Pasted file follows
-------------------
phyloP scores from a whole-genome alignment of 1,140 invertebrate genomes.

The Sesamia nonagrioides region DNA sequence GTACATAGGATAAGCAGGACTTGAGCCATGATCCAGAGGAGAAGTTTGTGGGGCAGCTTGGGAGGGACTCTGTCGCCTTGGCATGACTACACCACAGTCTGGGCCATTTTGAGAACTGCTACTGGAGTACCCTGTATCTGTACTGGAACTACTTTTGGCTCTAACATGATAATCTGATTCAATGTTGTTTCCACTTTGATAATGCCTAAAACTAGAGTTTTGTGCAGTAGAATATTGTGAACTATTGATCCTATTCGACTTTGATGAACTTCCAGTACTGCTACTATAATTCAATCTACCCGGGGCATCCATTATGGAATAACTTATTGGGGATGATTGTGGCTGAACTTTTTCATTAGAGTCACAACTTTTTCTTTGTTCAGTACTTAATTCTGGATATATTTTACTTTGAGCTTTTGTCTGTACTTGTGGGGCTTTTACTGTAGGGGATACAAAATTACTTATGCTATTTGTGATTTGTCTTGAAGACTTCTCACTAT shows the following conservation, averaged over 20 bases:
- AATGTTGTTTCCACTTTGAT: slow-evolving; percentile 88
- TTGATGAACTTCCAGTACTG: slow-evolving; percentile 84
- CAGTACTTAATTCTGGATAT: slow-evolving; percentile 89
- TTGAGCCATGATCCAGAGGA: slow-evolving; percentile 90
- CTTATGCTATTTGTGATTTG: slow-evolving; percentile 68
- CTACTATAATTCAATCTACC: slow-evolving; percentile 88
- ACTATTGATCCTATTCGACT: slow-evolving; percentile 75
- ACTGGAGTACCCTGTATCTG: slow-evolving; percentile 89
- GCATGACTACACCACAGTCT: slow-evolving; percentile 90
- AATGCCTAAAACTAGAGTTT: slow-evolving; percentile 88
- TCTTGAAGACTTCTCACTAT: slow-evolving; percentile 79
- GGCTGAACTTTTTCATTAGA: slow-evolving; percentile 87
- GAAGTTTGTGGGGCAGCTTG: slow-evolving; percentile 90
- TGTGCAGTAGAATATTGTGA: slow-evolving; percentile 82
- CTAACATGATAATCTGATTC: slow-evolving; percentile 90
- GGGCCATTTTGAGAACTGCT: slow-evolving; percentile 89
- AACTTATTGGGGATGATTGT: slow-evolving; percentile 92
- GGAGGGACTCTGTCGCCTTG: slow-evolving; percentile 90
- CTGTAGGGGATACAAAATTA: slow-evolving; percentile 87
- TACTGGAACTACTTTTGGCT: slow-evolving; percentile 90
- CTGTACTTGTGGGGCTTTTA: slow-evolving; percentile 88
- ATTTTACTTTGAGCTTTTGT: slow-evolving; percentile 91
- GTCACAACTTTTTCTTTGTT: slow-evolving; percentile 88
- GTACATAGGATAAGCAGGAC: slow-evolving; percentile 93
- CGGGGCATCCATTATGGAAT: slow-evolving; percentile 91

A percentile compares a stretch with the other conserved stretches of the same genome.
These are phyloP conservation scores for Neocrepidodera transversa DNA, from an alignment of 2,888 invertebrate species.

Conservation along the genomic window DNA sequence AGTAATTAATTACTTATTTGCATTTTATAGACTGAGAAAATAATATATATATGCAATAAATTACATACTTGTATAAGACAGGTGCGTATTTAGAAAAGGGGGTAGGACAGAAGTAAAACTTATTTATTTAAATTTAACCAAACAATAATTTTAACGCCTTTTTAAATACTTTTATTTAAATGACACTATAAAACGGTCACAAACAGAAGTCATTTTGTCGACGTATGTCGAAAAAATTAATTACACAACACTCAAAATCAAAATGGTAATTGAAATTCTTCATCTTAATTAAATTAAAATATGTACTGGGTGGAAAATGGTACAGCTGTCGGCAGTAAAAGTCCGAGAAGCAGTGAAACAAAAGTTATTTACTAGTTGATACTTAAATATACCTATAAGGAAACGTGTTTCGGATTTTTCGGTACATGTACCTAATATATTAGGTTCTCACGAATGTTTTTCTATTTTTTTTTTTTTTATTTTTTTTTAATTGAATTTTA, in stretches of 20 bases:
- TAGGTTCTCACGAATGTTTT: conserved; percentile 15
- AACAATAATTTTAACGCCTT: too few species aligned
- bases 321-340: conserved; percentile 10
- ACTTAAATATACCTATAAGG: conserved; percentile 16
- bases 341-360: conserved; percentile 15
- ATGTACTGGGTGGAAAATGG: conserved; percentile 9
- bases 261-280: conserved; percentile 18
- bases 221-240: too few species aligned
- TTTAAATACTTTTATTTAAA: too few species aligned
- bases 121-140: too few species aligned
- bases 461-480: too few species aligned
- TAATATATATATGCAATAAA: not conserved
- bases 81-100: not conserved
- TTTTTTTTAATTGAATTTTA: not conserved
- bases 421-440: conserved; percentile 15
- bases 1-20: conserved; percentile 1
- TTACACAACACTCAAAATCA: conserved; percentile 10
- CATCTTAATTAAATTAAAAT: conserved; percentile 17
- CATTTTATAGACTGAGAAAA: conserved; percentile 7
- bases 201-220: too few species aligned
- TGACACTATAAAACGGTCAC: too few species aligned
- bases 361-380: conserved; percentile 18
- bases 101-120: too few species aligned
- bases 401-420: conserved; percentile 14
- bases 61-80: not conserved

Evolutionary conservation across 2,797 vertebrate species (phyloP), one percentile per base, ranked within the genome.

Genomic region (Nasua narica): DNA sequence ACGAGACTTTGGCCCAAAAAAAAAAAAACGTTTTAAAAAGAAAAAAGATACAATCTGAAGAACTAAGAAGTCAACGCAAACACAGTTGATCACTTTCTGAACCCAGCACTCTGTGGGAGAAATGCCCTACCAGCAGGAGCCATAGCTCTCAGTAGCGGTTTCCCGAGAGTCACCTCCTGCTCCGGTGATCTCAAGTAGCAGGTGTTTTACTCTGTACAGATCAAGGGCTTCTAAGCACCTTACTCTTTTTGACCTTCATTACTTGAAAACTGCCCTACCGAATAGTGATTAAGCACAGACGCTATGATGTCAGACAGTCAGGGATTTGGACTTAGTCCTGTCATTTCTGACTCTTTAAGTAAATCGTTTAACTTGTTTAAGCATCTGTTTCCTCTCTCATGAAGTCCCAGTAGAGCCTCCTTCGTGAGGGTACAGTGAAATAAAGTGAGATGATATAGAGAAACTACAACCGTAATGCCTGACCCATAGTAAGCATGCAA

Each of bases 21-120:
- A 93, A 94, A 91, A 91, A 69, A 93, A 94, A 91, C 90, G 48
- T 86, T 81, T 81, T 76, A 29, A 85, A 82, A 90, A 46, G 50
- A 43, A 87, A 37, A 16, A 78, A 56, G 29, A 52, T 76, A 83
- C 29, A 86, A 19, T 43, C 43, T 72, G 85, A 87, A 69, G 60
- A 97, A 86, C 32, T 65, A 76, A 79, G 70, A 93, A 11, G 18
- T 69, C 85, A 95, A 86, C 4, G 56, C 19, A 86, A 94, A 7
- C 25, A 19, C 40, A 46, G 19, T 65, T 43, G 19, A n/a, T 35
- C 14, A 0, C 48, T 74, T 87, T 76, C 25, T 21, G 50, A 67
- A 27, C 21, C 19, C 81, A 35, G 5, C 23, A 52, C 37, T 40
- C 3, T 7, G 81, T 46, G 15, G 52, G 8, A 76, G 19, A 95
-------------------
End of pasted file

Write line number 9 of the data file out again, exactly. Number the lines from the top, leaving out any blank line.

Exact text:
- ACTATTGATCCTATTCGACT: slow-evolving; percentile 75